For many Americans, the notion of drug cartels is little more than character fodder for the plot of a crime movie. For those living in Texas, however, the influx of heroin into the state is a very real problem and can be traced, in part, to the activity of Mexican drug cartels.
Agents from the Federal Bureau of Investigation and the Drug Enforcement Administration working in the Laredo area have noted an increased number of seizures involving heroin or opioids related to gang activity, likely connected with cartels and drugs moving across the border.
Resurgence in Heroin Use
The entire nation has seen a significant rise in the use of heroin that has ignited concern and action from politicians, federal and state agencies and local law enforcement. In just over 10 years, the number of heroin users increased by over 200,000 (119,000 in 2003 to 330,000 in 2014), according to government surveys.
Heroin represents only a small percentage of the overall drug problem in the United States, but its use is growing at a faster rate than all others. Various theories have been proposed to explain the resurgence of the drug, but there is a general consensus that the prescription painkiller epidemic has contributed to the increase in heroin use.
According to field division reports by the DEA, the demand for heroin in Texas has followed the national trend. With supplies up and costs down, reported incidents involving exposure to heroin ranged from 181 in 1998 to a high of 307 in 2013.
Texas poison control centers reported that the number of calls involving heroin was 307 in 2013, up from 181 in 1998. In cases of fatal heroin poisoning or overdose, the average age of the victim was 36 in 2013 compared to 41 in 2005.
Heroin Use Among Young Adults
A key finding for drug abuse trends in Texas during 2014 was the increase of heroin use among teenagers and young adults. A survey of students in participating secondary schools showed that 3.3 percent of this population had used heroin at least once in their lifetime. This peak among younger users was not a steady climb, but the percentage was higher than previously recorded data:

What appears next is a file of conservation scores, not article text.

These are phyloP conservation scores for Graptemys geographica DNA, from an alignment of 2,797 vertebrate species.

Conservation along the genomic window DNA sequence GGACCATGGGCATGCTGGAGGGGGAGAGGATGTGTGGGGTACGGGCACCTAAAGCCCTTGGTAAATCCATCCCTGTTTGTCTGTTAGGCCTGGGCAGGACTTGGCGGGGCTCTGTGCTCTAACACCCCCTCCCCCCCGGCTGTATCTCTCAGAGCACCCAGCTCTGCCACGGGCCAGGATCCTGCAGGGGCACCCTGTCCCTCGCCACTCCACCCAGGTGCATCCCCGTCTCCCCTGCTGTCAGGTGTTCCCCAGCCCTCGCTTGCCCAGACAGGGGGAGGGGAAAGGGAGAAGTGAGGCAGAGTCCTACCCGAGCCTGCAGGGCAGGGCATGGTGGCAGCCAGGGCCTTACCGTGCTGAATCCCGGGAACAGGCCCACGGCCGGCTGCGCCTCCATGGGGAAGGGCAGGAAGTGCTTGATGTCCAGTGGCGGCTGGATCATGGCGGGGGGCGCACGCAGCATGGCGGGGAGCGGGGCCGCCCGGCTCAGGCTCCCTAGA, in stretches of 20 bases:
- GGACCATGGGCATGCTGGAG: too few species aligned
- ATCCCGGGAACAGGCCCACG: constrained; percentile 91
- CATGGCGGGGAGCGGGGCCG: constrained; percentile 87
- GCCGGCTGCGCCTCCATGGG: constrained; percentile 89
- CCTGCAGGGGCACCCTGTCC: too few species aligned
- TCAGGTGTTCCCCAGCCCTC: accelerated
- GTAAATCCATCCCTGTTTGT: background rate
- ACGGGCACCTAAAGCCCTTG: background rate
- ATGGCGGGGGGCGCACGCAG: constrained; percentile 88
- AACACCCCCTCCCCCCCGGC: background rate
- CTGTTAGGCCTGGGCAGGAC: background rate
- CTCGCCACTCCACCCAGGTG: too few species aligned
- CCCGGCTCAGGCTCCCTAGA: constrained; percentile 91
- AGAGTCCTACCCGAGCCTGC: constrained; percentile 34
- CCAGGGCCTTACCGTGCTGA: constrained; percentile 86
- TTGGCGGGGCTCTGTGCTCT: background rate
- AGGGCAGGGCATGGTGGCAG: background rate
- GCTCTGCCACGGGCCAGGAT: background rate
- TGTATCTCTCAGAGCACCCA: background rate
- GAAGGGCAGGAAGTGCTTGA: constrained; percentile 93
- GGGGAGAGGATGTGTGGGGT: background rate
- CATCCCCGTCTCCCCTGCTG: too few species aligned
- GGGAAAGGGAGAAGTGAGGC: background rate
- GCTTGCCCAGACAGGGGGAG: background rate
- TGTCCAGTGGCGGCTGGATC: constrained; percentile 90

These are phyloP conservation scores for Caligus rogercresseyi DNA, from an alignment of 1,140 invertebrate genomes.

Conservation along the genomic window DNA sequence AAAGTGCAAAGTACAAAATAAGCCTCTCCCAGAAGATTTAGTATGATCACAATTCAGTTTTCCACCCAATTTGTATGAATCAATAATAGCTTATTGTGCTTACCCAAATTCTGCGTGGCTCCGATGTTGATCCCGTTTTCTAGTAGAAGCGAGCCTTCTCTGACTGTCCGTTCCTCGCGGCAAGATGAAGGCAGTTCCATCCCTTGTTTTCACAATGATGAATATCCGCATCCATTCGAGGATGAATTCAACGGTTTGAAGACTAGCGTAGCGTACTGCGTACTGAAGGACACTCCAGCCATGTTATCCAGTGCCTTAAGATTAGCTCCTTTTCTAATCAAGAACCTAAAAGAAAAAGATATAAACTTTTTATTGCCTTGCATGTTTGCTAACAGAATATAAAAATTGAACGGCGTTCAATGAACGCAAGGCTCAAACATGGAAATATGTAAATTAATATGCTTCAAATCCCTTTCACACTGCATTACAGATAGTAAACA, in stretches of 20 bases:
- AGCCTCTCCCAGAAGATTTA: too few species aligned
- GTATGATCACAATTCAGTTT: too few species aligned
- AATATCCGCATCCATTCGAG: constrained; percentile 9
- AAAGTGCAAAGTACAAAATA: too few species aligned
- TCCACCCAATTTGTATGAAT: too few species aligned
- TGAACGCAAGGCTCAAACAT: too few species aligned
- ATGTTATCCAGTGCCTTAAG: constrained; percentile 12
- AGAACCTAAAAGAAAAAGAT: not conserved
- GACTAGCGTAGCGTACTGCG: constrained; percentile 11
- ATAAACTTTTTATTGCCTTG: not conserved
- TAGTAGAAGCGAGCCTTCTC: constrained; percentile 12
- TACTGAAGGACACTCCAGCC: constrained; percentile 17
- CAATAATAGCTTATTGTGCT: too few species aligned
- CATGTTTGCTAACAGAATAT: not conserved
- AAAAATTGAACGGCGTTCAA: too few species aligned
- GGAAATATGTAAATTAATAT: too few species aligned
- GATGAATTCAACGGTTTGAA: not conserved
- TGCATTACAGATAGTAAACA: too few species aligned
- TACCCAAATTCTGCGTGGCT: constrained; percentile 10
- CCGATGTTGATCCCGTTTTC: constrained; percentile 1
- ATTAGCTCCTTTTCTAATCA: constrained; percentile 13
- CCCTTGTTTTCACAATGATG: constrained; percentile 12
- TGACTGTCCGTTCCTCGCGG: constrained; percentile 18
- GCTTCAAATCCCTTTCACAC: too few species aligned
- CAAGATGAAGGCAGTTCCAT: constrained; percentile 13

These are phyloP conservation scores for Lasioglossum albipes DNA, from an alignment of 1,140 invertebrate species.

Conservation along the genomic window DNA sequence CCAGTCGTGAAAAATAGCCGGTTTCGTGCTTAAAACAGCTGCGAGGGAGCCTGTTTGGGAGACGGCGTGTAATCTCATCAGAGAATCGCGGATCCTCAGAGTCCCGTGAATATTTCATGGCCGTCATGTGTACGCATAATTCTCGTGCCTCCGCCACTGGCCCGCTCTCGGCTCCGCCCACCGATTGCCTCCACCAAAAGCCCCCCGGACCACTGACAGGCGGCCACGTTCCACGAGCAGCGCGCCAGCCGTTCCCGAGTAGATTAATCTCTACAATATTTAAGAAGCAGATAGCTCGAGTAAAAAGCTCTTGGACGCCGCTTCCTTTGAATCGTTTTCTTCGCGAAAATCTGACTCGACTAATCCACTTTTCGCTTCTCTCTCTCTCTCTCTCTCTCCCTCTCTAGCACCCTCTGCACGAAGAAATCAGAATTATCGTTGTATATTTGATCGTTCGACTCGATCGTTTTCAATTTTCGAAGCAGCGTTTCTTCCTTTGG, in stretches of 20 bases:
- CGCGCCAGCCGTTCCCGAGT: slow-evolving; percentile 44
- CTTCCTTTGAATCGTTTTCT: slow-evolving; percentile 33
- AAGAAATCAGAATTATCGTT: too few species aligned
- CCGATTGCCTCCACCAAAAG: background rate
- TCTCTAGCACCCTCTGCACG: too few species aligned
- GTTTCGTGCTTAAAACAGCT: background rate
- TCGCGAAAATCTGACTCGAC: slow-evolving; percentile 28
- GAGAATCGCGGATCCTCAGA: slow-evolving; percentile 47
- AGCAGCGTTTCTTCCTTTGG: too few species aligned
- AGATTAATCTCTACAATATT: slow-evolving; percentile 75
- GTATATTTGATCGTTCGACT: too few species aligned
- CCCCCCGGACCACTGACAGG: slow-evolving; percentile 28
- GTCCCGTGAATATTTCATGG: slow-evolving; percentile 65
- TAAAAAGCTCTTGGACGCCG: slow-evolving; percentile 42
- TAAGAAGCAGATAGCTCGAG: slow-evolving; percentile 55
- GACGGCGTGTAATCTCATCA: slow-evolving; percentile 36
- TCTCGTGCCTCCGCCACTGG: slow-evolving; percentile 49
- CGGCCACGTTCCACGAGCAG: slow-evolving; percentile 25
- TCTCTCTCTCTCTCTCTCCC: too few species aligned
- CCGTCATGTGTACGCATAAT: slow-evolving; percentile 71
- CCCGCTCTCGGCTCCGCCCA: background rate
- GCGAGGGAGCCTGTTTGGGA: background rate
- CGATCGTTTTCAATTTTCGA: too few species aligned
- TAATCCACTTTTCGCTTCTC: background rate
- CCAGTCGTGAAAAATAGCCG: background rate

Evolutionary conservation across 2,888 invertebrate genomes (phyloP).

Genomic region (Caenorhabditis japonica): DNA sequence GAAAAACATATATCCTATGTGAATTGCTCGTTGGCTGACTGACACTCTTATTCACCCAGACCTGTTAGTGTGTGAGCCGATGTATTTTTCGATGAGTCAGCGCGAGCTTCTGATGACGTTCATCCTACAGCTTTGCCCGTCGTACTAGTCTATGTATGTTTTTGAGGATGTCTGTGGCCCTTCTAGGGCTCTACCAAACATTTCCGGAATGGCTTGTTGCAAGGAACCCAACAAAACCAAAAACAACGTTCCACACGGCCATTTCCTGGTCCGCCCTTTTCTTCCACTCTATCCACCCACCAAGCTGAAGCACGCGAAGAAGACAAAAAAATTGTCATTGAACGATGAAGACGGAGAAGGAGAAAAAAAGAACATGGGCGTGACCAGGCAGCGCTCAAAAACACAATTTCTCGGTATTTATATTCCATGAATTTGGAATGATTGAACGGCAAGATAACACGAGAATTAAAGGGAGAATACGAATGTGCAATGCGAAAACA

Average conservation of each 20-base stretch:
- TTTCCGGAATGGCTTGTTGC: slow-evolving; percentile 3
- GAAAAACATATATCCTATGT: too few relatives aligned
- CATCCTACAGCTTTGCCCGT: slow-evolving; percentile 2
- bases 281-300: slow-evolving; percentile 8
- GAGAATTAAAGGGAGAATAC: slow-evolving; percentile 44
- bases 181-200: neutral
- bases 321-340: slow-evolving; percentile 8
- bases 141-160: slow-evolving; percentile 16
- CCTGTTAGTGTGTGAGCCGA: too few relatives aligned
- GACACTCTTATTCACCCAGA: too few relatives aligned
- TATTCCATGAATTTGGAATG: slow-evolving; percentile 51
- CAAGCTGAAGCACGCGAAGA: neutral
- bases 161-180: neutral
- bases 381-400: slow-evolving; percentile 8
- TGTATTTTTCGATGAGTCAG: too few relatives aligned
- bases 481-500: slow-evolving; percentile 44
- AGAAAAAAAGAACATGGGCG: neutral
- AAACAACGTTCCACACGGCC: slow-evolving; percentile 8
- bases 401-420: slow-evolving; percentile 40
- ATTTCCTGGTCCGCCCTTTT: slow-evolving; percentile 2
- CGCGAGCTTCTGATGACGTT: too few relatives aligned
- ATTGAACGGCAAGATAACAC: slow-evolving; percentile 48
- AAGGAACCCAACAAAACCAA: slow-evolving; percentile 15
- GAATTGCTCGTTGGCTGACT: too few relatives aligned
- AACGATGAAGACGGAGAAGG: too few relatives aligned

2001 – 3 percent
2005 – 3 percent
2007 – 2.4 percent
2009 – 2.1 percent
A large part of this trend toward younger heroin users in Texas is linked to increasing student use of the drug. Although the proportion of Texas secondary students reporting lifetime use of heroin actually dropped from 2.4 percent in 1998 to 1.1 percent in 2012, there was an increase of 1.2 percent in reports among Texas high school students.
Deaths from Heroin Overdose
One of the most disturbing aspects of heroin addiction is the potency of the drug and the potential for fatal overdose. The Texas Department of State Health Services reported 371 heroin overdose deaths in Texas in 2012 compared to 111 deaths in 1999.
As one might expect from increasing usage among the younger population, the average age of people dying from a heroin overdose also has declined from 41 years old in 2005 to 36 in 2013. The proportion of heroin treatment admissions who were younger than 30 rose from 41 percent in 2005 to 52 percent in 2013, while the proportion of older clients entering treatment with heroin as the primary problem decreased correspondingly.
Treatment for Heroin Addiction is Available
These trends and findings regarding heroin use are certainly troubling, but treatment and rehabilitation options are available for those struggling with heroin addiction.
Nova Recovery Center has four different locations in Texas that offer outstanding programs, including detox, residential inpatient, intensive outpatient, supportive outpatient and other services. Nova’s programs provide an individualized continuum of care specifically designed for the highest possible outcomes for long-term sobriety.